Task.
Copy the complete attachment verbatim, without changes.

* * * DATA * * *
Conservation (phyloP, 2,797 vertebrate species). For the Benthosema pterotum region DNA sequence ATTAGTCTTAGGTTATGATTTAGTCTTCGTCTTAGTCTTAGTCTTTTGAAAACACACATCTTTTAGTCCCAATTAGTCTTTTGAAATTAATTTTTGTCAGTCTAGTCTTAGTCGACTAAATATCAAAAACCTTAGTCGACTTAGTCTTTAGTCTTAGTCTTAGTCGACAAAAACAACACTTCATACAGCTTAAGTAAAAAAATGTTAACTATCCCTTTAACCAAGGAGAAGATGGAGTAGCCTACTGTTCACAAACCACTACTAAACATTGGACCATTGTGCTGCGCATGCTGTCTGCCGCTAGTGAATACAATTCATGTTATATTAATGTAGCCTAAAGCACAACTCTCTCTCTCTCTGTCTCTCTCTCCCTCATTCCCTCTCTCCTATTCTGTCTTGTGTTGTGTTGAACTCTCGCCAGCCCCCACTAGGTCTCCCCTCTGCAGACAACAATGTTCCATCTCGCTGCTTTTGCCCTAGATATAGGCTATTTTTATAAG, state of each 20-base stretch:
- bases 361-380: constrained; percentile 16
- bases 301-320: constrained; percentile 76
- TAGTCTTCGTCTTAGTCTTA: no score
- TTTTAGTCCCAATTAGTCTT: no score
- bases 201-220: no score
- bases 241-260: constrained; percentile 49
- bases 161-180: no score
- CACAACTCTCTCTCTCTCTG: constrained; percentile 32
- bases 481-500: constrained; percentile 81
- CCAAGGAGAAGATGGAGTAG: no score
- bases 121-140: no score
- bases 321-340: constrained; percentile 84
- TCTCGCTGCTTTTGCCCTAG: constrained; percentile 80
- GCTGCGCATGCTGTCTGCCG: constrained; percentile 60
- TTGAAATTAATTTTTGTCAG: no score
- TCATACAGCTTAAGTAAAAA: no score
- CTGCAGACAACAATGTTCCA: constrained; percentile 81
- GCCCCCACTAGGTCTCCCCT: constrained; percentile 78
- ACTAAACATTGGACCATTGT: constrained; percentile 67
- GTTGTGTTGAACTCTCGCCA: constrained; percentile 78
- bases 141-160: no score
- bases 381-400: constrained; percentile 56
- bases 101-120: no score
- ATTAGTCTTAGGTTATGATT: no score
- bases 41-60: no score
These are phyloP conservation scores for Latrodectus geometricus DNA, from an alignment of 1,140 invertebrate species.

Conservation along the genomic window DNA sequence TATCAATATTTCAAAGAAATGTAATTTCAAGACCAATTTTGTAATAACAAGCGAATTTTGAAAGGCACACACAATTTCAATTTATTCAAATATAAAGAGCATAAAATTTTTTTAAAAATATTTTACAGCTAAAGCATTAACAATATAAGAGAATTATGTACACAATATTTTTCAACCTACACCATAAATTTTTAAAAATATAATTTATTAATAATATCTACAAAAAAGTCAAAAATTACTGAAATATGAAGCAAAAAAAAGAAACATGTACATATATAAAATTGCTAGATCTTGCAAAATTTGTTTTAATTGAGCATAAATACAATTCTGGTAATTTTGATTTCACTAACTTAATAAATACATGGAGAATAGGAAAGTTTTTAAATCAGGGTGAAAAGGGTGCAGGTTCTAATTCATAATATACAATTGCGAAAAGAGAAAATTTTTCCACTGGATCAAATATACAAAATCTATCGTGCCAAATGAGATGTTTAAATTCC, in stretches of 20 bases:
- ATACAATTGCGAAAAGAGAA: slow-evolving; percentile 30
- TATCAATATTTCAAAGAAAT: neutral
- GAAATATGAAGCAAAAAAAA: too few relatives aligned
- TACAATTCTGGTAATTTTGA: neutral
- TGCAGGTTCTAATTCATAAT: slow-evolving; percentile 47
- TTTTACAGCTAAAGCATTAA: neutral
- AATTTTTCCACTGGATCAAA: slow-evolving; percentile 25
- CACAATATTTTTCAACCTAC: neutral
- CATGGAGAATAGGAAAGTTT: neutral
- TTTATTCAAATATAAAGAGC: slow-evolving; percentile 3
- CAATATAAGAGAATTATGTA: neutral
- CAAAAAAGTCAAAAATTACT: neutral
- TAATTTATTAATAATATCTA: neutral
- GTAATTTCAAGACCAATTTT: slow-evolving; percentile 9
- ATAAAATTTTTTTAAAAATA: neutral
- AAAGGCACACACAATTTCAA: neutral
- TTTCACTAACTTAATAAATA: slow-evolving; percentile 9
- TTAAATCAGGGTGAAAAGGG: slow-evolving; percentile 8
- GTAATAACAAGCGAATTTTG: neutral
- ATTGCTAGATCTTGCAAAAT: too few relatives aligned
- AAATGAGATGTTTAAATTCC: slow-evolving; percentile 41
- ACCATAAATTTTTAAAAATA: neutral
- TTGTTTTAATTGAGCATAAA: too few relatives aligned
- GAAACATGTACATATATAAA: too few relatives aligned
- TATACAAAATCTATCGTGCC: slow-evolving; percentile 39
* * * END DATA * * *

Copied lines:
Conservation (phyloP, 2,797 vertebrate species). For the Benthosema pterotum region DNA sequence ATTAGTCTTAGGTTATGATTTAGTCTTCGTCTTAGTCTTAGTCTTTTGAAAACACACATCTTTTAGTCCCAATTAGTCTTTTGAAATTAATTTTTGTCAGTCTAGTCTTAGTCGACTAAATATCAAAAACCTTAGTCGACTTAGTCTTTAGTCTTAGTCTTAGTCGACAAAAACAACACTTCATACAGCTTAAGTAAAAAAATGTTAACTATCCCTTTAACCAAGGAGAAGATGGAGTAGCCTACTGTTCACAAACCACTACTAAACATTGGACCATTGTGCTGCGCATGCTGTCTGCCGCTAGTGAATACAATTCATGTTATATTAATGTAGCCTAAAGCACAACTCTCTCTCTCTCTGTCTCTCTCTCCCTCATTCCCTCTCTCCTATTCTGTCTTGTGTTGTGTTGAACTCTCGCCAGCCCCCACTAGGTCTCCCCTCTGCAGACAACAATGTTCCATCTCGCTGCTTTTGCCCTAGATATAGGCTATTTTTATAAG, state of each 20-base stretch:
- bases 361-380: constrained; percentile 16
- bases 301-320: constrained; percentile 76
- TAGTCTTCGTCTTAGTCTTA: no score
- TTTTAGTCCCAATTAGTCTT: no score
- bases 201-220: no score
- bases 241-260: constrained; percentile 49
- bases 161-180: no score
- CACAACTCTCTCTCTCTCTG: constrained; percentile 32
- bases 481-500: constrained; percentile 81
- CCAAGGAGAAGATGGAGTAG: no score
- bases 121-140: no score
- bases 321-340: constrained; percentile 84
- TCTCGCTGCTTTTGCCCTAG: constrained; percentile 80
- GCTGCGCATGCTGTCTGCCG: constrained; percentile 60
- TTGAAATTAATTTTTGTCAG: no score
- TCATACAGCTTAAGTAAAAA: no score
- CTGCAGACAACAATGTTCCA: constrained; percentile 81
- GCCCCCACTAGGTCTCCCCT: constrained; percentile 78
- ACTAAACATTGGACCATTGT: constrained; percentile 67
- GTTGTGTTGAACTCTCGCCA: constrained; percentile 78
- bases 141-160: no score
- bases 381-400: constrained; percentile 56
- bases 101-120: no score
- ATTAGTCTTAGGTTATGATT: no score
- bases 41-60: no score
These are phyloP conservation scores for Latrodectus geometricus DNA, from an alignment of 1,140 invertebrate species.

Conservation along the genomic window DNA sequence TATCAATATTTCAAAGAAATGTAATTTCAAGACCAATTTTGTAATAACAAGCGAATTTTGAAAGGCACACACAATTTCAATTTATTCAAATATAAAGAGCATAAAATTTTTTTAAAAATATTTTACAGCTAAAGCATTAACAATATAAGAGAATTATGTACACAATATTTTTCAACCTACACCATAAATTTTTAAAAATATAATTTATTAATAATATCTACAAAAAAGTCAAAAATTACTGAAATATGAAGCAAAAAAAAGAAACATGTACATATATAAAATTGCTAGATCTTGCAAAATTTGTTTTAATTGAGCATAAATACAATTCTGGTAATTTTGATTTCACTAACTTAATAAATACATGGAGAATAGGAAAGTTTTTAAATCAGGGTGAAAAGGGTGCAGGTTCTAATTCATAATATACAATTGCGAAAAGAGAAAATTTTTCCACTGGATCAAATATACAAAATCTATCGTGCCAAATGAGATGTTTAAATTCC, in stretches of 20 bases:
- ATACAATTGCGAAAAGAGAA: slow-evolving; percentile 30
- TATCAATATTTCAAAGAAAT: neutral
- GAAATATGAAGCAAAAAAAA: too few relatives aligned
- TACAATTCTGGTAATTTTGA: neutral
- TGCAGGTTCTAATTCATAAT: slow-evolving; percentile 47
- TTTTACAGCTAAAGCATTAA: neutral
- AATTTTTCCACTGGATCAAA: slow-evolving; percentile 25
- CACAATATTTTTCAACCTAC: neutral
- CATGGAGAATAGGAAAGTTT: neutral
- TTTATTCAAATATAAAGAGC: slow-evolving; percentile 3
- CAATATAAGAGAATTATGTA: neutral
- CAAAAAAGTCAAAAATTACT: neutral
- TAATTTATTAATAATATCTA: neutral
- GTAATTTCAAGACCAATTTT: slow-evolving; percentile 9
- ATAAAATTTTTTTAAAAATA: neutral
- AAAGGCACACACAATTTCAA: neutral
- TTTCACTAACTTAATAAATA: slow-evolving; percentile 9
- TTAAATCAGGGTGAAAAGGG: slow-evolving; percentile 8
- GTAATAACAAGCGAATTTTG: neutral
- ATTGCTAGATCTTGCAAAAT: too few relatives aligned
- AAATGAGATGTTTAAATTCC: slow-evolving; percentile 41
- ACCATAAATTTTTAAAAATA: neutral
- TTGTTTTAATTGAGCATAAA: too few relatives aligned
- GAAACATGTACATATATAAA: too few relatives aligned
- TATACAAAATCTATCGTGCC: slow-evolving; percentile 39